Quebeckers form a nation; this House has recognized that fact. It is time to put those words into action. So that all workers in Quebec may work in French, the Bloc Québécois will introduce another bill to ensure that the Charter of the French Language applies to all businesses in Quebec, including those under federal jurisdiction.

Charter of the French LanguagePetitionsRoutine Proceedings

June 13th, 2008 / 12:05 p.m.
See context


Carole Lavallée Bloc Saint-Bruno—Saint-Hubert, QC

Mr. Speaker, Bill C-482 was introduced in the House and defeated, but I am still receiving petitions signed by hundreds of people demanding that Bill 101, which makes French the official language of the Quebec nation, be respected by the federal government in Quebec.

I have the honour to present two such petitions.

Extension of Sitting HoursRoutine Proceedings

June 9th, 2008 / 4 p.m.
See context


Pierre Paquette Bloc Joliette, QC

Mr. Speaker, I will start off by saying that the Bloc Québécois, like the official opposition, and like—I believe—the NDP, will opposed the motion by the Leader of the Government in the House of Commons to extend the sitting hours, for a number of reasons.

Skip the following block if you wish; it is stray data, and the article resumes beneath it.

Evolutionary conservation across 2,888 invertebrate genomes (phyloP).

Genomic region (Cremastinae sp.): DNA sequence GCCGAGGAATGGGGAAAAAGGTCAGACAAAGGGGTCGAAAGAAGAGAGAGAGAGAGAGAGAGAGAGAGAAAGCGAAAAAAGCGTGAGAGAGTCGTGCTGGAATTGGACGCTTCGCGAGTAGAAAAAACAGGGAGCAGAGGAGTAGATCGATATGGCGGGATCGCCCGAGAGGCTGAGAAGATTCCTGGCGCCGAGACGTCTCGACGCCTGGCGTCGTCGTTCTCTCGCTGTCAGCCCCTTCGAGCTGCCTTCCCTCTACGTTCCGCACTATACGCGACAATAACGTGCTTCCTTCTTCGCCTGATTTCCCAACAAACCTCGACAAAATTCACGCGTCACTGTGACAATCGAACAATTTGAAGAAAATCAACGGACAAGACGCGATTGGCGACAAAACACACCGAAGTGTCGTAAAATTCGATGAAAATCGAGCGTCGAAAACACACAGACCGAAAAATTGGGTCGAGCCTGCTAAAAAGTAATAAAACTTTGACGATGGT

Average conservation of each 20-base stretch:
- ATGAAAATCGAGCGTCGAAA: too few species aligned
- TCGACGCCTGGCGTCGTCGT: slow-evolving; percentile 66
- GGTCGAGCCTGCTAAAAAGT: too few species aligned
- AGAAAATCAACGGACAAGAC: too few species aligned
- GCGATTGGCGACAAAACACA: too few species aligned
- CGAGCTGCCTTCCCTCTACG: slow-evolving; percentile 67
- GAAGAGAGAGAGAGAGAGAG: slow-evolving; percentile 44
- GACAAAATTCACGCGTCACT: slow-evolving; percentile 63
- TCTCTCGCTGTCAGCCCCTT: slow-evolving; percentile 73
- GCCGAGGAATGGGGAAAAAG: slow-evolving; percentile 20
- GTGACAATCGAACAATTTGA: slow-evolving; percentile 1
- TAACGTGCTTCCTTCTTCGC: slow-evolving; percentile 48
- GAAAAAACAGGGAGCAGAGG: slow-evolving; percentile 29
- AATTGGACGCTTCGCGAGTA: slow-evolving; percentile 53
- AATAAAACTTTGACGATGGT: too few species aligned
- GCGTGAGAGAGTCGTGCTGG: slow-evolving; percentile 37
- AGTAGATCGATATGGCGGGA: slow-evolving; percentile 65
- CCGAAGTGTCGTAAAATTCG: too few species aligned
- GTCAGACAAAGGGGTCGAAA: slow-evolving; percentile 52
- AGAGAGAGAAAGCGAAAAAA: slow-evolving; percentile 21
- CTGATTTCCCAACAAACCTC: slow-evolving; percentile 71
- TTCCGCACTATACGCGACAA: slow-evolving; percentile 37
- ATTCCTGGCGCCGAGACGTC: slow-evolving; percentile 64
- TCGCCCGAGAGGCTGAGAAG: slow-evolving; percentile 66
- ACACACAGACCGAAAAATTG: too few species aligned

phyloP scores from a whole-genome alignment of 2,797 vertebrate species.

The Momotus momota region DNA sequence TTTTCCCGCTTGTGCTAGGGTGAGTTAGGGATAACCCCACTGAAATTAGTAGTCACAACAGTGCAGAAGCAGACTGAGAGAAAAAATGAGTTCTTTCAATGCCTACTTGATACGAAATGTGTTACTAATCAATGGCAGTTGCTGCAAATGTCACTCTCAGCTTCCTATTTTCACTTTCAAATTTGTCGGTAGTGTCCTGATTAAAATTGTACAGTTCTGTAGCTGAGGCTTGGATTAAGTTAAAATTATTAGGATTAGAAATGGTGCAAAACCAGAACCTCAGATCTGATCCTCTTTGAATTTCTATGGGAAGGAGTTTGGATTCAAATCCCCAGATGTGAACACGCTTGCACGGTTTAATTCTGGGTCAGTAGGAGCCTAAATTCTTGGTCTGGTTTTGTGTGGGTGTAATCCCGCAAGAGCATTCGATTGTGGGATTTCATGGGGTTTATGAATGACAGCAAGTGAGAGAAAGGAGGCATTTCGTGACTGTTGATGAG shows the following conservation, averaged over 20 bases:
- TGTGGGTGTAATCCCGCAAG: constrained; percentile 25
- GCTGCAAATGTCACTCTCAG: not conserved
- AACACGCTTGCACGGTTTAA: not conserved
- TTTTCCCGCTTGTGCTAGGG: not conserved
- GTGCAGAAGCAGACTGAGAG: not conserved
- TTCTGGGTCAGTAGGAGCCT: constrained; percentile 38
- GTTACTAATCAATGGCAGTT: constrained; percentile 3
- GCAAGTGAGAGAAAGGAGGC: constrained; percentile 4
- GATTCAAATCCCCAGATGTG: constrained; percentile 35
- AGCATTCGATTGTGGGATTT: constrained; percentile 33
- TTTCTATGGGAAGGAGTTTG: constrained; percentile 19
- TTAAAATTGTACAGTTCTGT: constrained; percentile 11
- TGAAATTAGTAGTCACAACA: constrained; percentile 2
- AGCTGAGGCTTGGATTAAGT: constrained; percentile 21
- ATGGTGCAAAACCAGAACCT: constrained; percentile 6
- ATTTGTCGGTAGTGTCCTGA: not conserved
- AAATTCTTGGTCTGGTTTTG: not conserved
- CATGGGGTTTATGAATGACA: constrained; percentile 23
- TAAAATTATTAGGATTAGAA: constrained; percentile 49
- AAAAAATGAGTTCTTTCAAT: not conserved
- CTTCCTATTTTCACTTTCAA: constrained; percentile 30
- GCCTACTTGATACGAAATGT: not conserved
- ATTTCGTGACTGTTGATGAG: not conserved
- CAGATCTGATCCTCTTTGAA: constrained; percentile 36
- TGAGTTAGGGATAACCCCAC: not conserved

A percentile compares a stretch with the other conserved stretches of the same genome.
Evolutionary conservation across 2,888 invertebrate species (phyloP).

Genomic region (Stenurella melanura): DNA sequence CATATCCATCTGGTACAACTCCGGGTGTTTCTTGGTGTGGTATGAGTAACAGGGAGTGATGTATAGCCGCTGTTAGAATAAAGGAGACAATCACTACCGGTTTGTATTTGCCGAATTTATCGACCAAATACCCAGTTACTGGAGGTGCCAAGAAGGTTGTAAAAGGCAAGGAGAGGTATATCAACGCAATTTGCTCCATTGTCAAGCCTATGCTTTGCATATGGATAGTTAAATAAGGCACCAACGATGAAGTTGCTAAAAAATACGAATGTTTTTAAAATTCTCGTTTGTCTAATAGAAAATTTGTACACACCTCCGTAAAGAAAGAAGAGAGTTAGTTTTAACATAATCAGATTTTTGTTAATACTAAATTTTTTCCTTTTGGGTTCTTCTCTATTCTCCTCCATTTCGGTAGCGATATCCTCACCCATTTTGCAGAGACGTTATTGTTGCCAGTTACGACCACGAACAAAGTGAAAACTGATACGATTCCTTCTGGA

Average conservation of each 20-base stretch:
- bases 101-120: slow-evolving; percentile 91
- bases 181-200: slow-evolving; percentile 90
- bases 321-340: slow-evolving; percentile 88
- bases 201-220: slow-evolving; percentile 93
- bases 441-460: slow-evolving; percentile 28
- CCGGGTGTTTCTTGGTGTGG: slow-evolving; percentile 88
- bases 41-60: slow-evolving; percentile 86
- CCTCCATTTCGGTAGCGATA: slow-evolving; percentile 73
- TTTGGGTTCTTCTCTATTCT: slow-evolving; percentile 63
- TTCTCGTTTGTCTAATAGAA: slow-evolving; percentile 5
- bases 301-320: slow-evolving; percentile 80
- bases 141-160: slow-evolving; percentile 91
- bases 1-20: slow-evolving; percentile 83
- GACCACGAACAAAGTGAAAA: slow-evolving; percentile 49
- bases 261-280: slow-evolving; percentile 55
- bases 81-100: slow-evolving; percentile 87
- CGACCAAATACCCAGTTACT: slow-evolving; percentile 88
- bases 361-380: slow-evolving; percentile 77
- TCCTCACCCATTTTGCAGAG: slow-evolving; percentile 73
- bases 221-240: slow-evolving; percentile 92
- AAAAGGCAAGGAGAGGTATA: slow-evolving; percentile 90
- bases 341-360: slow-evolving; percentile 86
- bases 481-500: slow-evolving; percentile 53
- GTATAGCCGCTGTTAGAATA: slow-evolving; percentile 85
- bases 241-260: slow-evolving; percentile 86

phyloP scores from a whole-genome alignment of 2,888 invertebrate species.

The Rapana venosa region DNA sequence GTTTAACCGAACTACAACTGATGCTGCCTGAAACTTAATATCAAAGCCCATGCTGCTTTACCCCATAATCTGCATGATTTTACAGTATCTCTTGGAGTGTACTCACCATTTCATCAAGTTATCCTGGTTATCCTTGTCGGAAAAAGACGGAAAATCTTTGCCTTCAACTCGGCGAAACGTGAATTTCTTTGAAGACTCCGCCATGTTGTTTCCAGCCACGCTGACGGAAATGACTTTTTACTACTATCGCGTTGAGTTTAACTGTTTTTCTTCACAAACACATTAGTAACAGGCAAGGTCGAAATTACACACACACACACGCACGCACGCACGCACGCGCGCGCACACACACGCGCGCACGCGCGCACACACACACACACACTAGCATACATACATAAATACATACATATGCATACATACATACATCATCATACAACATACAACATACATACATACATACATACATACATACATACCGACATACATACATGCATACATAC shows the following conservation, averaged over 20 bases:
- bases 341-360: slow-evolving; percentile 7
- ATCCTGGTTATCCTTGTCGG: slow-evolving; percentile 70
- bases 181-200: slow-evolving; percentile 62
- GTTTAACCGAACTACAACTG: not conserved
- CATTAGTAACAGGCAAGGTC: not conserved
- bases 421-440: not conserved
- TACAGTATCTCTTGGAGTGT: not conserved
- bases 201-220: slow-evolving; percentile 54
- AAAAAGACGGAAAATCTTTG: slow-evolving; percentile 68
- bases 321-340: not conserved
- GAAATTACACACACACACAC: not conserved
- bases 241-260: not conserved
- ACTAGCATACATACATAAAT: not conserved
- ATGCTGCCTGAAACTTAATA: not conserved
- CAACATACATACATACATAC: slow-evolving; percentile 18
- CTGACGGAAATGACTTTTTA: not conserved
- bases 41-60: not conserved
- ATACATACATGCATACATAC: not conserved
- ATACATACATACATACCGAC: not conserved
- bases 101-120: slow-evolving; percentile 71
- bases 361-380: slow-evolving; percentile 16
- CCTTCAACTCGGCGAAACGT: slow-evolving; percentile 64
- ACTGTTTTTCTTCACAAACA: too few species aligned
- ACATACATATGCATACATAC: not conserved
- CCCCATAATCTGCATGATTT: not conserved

First, it is important to remember—and this was mentioned by the House leader of the official opposition—that the government and the Leader of the Government in the House of Commons have been completely unwilling to negotiate and cooperate. Usually, when Parliament is running smoothly, the leaders meet and agree on some priorities, some items and some ways of getting them done. But since the start of this session, or at least since September, House leaders' meetings on Tuesday afternoons have simply been meetings where we hear about a legislative agenda, which, within hours after we leave the meeting, is completely changed.

That is not how we move forward. Now the government can see that its way of doing things does not produce results. In fact, I think that this is what the government wanted in recent weeks, to prevent Parliament, the House of Commons and the various committees from working efficiently and effectively.